By Walt Hickey
In the past year, the government of Ontario managed to lose $42 million selling marijuana, a business known predominantly for how absolutely simple it is to turn a moderate profit. The Ontario Cannabis Retail Corporation was the provincial Crown corporation in charge of wholesale pot distribution and reported revenues of $64 million on the year ending March 31, 2019, with expenses of $106 million over the period. The roll out of the legal weed — Canada legalized adult marijuana use in October of last year — was said by Ontario’s finance minister to require significant up front costs. Nevertheless, after just one year on the job the CEO of the company resigned, perhaps after realizing the nature of his position did not come with the traditional benefit of playing an hour of Mario Kart 64 with his customers.
IN A WORLD where most cinemas screen five to eight trailers ahead of the feature, a new survey finds 59 percent of Americans said the ideal number of pre-show trailers is one to three. Many audiences are dissatisfied with seeing the phalanx of promotional material just before the beginning of a film. Just 21 percent of respondents to the Morning Consult poll were in favor of watching four to six trailers, and just 2 percent are maniacs like myself content to watch seven to nine. AMC has 20 minutes of pre-show, Regal’s are 15 to 20 minutes and Cinemark keep it to 15 minutes. Trailers are fine, if anything what could stand a trim is the basic promotional content telling people about their proximity to popcorn, or inexplicably pitching The Opera, or reminding the weary moviegoer about the existence of Coca-Cola in the event they have since forgotten about it.
For years, the price of vanilla was about $50 per kilogram, but beginning in 2015 the price began to rise, and for the past four years vanilla has cost somewhere between $400 and $600 per kilogram. Storms have destroyed lots of vines and demand for vanilla from enormous multinationals like Unilever, Mars and Archer Daniels Midland has remained high. This has been big for Madagascar, which grows 80 percent of the world’s vanilla, and it’s meant that lots of farmers are unexpectedly getting extremely rich in what has been among the 10 poorest countries in the world.
Juul, a subsidiary of a powerful tobacco conglomerate that makes one of the most addictive substances on earth taste like candy and puts it within reach of children, has taken a bit of a ding to their reputation. Since July 2018, according to Morning Consult’s Brand Intelligence ongoing survey, Juul’s net favorability has fallen by 22 points. Among the 6,355 responses collected in the 30 days preceding September 12, 33 percent of those surveyed had an unfavorable opinion of the vapemonger, compared to just 10 percent who were then fans. Among adults aged 18 to 21, Juul’s net favorability is -27 percentage points, ahead of the national trend. This has made Juul the second-least popular brand out of the 2,000 tracked by Morning Consult.
Rumors of the demise of analog have been largely overstated. Sure, the usage of physical media has taken a dive as digital competitors gain a large share of the mainstream marketplace, but literally vinyl album sales are up 12.9 percent to $224 million — and 6 percent when it comes to units sold, to 8.6 million vinyl albums sold — in the first half of 2019, compared to the same period last year. Paper’s also doing alright. Hardcover book sales were up 6.9 percent in 2018, paperback sales were up 1.1 percent and eBook sales dipped 3.6 percent. Even the number of magazines is rising: the number of print magazines rose from 7,176 to 7,218 that year thanks to the formation of new ‘zines.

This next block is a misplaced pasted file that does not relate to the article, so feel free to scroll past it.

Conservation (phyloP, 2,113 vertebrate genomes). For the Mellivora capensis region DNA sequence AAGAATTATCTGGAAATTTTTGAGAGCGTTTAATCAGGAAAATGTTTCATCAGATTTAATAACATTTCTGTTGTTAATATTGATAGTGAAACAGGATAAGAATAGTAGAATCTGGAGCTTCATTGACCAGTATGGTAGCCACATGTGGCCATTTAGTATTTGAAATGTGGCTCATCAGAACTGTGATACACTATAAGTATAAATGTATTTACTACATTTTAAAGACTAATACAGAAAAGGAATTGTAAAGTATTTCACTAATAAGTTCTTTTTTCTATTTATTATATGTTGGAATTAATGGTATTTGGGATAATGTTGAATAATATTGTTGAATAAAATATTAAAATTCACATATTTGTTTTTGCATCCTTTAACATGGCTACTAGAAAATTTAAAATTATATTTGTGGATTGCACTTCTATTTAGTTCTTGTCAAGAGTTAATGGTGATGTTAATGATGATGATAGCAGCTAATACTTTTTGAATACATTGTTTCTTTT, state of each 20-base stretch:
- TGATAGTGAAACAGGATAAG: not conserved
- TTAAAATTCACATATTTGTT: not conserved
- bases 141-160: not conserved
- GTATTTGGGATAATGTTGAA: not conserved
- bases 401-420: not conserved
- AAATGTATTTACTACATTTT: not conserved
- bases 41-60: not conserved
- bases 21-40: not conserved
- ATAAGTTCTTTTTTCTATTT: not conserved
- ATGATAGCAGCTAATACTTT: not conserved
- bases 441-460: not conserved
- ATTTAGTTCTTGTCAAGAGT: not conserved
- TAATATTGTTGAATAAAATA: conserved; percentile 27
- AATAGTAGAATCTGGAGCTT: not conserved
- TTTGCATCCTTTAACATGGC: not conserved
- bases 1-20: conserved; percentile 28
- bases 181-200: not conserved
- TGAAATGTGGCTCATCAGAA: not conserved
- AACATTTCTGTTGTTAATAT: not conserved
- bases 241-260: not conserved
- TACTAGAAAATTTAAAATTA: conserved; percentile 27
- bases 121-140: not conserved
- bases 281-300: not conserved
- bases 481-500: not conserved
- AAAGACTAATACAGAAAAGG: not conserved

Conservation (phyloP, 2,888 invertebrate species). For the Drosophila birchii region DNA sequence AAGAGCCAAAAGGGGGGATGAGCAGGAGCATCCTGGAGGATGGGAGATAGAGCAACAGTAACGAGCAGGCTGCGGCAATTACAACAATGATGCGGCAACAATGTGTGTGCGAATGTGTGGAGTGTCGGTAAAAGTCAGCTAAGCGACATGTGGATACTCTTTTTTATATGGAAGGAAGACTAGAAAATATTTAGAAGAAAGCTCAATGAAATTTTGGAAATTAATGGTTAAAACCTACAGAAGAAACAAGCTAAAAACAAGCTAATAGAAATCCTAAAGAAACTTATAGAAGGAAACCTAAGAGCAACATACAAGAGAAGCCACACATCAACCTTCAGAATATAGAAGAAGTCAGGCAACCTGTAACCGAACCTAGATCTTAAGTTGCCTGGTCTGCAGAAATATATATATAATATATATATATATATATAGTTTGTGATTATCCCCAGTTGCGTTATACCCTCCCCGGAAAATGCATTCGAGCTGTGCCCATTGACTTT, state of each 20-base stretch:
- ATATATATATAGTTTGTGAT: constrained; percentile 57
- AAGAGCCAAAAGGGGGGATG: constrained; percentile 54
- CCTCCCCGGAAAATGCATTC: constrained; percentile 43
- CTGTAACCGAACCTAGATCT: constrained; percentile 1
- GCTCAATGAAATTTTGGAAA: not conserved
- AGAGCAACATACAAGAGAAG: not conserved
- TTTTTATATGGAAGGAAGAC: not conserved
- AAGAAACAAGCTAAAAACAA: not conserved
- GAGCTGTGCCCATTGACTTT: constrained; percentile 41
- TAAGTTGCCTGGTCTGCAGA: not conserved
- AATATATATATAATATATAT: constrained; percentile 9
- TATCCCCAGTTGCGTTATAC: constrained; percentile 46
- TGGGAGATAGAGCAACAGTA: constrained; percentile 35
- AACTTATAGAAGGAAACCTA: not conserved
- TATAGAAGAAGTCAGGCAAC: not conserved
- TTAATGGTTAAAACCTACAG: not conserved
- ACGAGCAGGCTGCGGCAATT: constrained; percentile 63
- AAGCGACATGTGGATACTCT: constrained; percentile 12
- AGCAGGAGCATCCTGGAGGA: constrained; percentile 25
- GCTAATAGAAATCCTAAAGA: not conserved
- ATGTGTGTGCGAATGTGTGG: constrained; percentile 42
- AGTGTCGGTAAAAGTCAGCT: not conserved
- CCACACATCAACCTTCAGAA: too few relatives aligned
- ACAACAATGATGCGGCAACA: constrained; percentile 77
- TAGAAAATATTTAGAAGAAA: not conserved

Women in Film
Annually, one of my favorite reports to track is the Annenberg Inclusion Initiative’s analysis of the thousands of speaking characters in the top-grossing 100 films of the year. It’s thorough, comprehensive, and highly illuminating, if often disappointing to read, with little progress typically seen year to year when it comes to increasing inclusion. Still, their preliminary analysis of the top 100 films of 2019 is highly encouraging: based on the projections, at minimum 12 films will have a female director, which is more than twice the level of 2018 and higher than any year measured since 1980.
There are over 8,000 shipwrecks around the world in various states of corrosion that still contain toxic oil that could be released into the environment to a devastating effect. Based on estimates of ships that were sunk during the Second World War, wrecks in the South Pacific alone contain anywhere from 500 million to 4.5 billion liters of oil, at minimum 12 times the amount dumped by the Exxon Valdez. Researchers and divers are attempting to triage the wrecks, analyzing naval refueling and cargo records and reports from the vessels’ destruction to determine the most dangerous oceanic time bombs. They’ve cut a list of 3,000 such ships in the South Pacific to 50 high-risk wrecks for which time is critical even if money is slim.
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